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Still life and physics have much in common except that the still life painter is a naturalist and the physicist, a theorist.  I look at things in their wild state and merely record what I observe. The objects all adhere firmly to the table.  Shadows fall in the direction opposite the light.  The objects, being inanimate, never move about.  And they have a stability that is rather marvelous to contemplate since they are so sturdy and compact.  Each, while made of differing substances, has a tensile and a compressive power.

Light falls upon the whole of the scene.  Its reflection into the eyes of the beholder provides the veil of color that becomes the picture.  Some colors are cooler and recede, creating an “atmospheric perspective.”  Other colors, warm ones, come forward and seem to greet us.  I understand that light is kind of important in the field of physics.  It’s very important in my trade too.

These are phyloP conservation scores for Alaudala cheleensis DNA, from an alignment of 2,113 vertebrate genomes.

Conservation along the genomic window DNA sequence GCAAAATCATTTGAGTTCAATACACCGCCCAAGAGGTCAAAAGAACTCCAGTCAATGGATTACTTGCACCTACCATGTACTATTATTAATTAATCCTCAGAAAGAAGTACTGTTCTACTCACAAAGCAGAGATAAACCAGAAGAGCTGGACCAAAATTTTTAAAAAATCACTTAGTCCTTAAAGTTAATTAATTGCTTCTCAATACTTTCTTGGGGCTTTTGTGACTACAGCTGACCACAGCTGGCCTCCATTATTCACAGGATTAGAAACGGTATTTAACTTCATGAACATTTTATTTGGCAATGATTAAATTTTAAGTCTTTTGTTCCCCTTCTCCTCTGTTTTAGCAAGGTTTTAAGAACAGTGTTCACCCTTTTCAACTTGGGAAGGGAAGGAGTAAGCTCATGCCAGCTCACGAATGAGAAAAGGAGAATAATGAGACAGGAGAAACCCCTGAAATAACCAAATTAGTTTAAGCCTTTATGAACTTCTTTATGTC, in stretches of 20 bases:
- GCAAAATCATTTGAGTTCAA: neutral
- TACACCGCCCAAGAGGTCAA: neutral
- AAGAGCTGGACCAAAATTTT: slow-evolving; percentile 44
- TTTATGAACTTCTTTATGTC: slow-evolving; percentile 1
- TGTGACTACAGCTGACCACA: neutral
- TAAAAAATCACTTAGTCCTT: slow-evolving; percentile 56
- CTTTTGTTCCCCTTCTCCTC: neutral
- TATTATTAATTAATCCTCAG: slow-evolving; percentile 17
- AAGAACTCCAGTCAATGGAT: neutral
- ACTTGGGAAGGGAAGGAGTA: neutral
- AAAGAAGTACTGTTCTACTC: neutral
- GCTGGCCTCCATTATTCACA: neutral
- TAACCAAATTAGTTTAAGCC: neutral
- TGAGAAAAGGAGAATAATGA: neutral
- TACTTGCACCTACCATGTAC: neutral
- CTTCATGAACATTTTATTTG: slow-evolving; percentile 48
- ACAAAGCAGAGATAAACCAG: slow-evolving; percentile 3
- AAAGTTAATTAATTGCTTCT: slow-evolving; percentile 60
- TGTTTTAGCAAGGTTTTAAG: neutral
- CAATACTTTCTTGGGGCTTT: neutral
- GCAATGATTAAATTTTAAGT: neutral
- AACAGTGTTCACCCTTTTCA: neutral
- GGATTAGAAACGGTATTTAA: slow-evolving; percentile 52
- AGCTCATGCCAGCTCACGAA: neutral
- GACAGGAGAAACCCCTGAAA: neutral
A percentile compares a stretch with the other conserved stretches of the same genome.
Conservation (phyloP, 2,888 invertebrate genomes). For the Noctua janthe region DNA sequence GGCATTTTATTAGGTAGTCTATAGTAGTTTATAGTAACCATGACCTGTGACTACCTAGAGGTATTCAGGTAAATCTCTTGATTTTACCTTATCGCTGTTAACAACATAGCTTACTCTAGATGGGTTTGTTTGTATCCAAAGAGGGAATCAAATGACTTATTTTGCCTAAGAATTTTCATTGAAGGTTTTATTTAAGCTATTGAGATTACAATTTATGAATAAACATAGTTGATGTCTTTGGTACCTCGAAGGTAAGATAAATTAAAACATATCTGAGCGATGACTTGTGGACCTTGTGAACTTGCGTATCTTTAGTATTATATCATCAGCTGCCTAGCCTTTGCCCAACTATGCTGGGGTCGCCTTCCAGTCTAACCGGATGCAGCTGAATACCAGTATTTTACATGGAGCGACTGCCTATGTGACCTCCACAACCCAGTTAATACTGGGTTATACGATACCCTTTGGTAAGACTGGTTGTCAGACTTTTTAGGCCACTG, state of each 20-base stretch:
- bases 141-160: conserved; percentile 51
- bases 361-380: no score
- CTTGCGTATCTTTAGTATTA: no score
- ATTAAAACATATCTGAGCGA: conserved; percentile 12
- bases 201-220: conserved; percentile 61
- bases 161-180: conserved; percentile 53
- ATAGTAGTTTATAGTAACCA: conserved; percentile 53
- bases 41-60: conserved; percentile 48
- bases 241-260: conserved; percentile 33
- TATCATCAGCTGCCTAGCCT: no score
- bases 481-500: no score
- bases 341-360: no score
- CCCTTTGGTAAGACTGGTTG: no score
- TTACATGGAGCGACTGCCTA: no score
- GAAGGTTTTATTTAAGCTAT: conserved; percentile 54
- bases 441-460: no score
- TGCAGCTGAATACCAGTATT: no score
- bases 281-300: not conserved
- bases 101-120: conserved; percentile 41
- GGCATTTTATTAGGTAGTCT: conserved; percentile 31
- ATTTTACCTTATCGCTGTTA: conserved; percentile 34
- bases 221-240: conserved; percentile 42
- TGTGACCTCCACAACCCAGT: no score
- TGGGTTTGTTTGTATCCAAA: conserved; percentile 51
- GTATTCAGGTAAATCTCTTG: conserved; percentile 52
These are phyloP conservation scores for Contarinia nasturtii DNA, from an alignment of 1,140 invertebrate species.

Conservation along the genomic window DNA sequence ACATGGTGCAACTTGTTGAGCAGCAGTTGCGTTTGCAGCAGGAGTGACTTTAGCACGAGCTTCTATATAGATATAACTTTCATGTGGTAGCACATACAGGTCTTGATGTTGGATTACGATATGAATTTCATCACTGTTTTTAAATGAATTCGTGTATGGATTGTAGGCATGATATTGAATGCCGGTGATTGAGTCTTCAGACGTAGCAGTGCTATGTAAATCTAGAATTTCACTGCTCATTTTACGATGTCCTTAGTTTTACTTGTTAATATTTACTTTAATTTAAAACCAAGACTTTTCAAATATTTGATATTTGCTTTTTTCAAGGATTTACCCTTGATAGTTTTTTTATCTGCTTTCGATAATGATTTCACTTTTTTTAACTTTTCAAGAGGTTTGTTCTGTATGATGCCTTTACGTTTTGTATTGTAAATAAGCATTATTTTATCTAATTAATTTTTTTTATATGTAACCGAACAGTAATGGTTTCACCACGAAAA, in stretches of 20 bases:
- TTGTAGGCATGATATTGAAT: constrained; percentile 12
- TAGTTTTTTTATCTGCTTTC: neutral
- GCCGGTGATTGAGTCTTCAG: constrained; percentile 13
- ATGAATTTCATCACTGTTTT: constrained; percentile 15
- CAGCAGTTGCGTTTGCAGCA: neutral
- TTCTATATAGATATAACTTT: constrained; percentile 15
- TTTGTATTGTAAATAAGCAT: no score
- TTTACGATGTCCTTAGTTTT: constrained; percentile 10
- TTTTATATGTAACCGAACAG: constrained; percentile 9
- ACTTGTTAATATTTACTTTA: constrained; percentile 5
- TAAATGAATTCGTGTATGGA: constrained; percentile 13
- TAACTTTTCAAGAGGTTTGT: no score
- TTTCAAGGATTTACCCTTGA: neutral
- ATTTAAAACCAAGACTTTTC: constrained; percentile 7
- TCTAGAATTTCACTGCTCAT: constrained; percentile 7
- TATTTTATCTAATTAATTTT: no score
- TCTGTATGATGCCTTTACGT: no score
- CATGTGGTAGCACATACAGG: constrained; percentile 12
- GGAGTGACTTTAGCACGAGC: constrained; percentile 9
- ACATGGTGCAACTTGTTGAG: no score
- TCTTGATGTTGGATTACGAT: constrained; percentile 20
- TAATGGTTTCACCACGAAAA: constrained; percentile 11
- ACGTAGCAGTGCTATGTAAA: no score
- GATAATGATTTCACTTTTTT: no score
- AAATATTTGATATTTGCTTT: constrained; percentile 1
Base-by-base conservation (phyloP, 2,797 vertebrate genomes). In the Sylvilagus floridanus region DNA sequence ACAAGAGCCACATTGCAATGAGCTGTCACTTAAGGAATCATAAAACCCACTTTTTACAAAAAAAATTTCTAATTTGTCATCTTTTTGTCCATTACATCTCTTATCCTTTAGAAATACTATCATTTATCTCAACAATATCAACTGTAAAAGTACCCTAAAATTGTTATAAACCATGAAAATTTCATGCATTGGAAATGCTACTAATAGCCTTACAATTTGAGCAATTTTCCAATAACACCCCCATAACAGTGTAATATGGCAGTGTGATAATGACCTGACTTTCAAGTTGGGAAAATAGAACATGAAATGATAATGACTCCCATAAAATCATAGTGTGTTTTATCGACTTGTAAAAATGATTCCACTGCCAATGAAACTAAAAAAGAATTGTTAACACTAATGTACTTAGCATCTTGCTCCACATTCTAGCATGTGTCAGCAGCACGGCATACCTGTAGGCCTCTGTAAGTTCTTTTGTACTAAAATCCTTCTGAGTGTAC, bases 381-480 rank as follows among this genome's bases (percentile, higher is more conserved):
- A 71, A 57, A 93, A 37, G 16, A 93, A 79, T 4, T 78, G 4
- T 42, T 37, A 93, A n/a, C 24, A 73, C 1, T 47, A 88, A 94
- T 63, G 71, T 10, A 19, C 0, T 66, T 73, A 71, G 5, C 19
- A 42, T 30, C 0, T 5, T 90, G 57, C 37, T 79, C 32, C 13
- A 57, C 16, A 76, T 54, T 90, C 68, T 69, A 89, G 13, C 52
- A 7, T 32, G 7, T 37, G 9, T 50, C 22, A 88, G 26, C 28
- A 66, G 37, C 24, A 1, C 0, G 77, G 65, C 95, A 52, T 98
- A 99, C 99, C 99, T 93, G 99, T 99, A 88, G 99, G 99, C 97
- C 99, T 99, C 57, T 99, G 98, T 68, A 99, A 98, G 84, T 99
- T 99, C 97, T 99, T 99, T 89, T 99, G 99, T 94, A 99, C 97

All that remains is time.  But I did long ago notice that the still life table is like a clock whose color changes tell the hours.

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